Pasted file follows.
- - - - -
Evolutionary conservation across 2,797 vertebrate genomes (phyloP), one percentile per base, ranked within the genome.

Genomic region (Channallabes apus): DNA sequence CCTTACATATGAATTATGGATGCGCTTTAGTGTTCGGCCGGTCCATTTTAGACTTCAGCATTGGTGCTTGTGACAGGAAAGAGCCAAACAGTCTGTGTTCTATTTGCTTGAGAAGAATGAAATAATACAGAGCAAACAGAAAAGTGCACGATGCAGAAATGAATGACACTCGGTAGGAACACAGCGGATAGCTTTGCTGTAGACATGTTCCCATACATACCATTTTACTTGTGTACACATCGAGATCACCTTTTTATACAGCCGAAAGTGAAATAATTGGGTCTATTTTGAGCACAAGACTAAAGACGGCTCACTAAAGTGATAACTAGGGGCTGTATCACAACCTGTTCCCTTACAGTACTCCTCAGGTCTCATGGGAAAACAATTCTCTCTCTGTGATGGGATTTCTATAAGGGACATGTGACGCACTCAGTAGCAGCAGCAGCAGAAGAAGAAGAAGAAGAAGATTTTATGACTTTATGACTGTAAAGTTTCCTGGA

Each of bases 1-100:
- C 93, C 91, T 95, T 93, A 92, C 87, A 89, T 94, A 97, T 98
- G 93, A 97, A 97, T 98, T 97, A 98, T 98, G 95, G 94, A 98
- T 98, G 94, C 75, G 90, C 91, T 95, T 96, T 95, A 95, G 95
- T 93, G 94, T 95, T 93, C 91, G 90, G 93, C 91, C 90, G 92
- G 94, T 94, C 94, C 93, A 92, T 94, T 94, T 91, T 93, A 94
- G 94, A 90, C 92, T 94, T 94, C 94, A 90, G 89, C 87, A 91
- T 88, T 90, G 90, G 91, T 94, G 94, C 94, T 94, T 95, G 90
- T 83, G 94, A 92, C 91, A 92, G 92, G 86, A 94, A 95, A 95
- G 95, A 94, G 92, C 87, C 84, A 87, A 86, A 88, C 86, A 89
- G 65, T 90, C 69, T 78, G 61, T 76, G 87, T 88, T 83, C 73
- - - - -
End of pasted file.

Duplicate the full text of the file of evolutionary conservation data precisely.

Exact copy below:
Evolutionary conservation across 2,797 vertebrate genomes (phyloP), one percentile per base, ranked within the genome.

Genomic region (Channallabes apus): DNA sequence CCTTACATATGAATTATGGATGCGCTTTAGTGTTCGGCCGGTCCATTTTAGACTTCAGCATTGGTGCTTGTGACAGGAAAGAGCCAAACAGTCTGTGTTCTATTTGCTTGAGAAGAATGAAATAATACAGAGCAAACAGAAAAGTGCACGATGCAGAAATGAATGACACTCGGTAGGAACACAGCGGATAGCTTTGCTGTAGACATGTTCCCATACATACCATTTTACTTGTGTACACATCGAGATCACCTTTTTATACAGCCGAAAGTGAAATAATTGGGTCTATTTTGAGCACAAGACTAAAGACGGCTCACTAAAGTGATAACTAGGGGCTGTATCACAACCTGTTCCCTTACAGTACTCCTCAGGTCTCATGGGAAAACAATTCTCTCTCTGTGATGGGATTTCTATAAGGGACATGTGACGCACTCAGTAGCAGCAGCAGCAGAAGAAGAAGAAGAAGAAGATTTTATGACTTTATGACTGTAAAGTTTCCTGGA

Each of bases 1-100:
- C 93, C 91, T 95, T 93, A 92, C 87, A 89, T 94, A 97, T 98
- G 93, A 97, A 97, T 98, T 97, A 98, T 98, G 95, G 94, A 98
- T 98, G 94, C 75, G 90, C 91, T 95, T 96, T 95, A 95, G 95
- T 93, G 94, T 95, T 93, C 91, G 90, G 93, C 91, C 90, G 92
- G 94, T 94, C 94, C 93, A 92, T 94, T 94, T 91, T 93, A 94
- G 94, A 90, C 92, T 94, T 94, C 94, A 90, G 89, C 87, A 91
- T 88, T 90, G 90, G 91, T 94, G 94, C 94, T 94, T 95, G 90
- T 83, G 94, A 92, C 91, A 92, G 92, G 86, A 94, A 95, A 95
- G 95, A 94, G 92, C 87, C 84, A 87, A 86, A 88, C 86, A 89
- G 65, T 90, C 69, T 78, G 61, T 76, G 87, T 88, T 83, C 73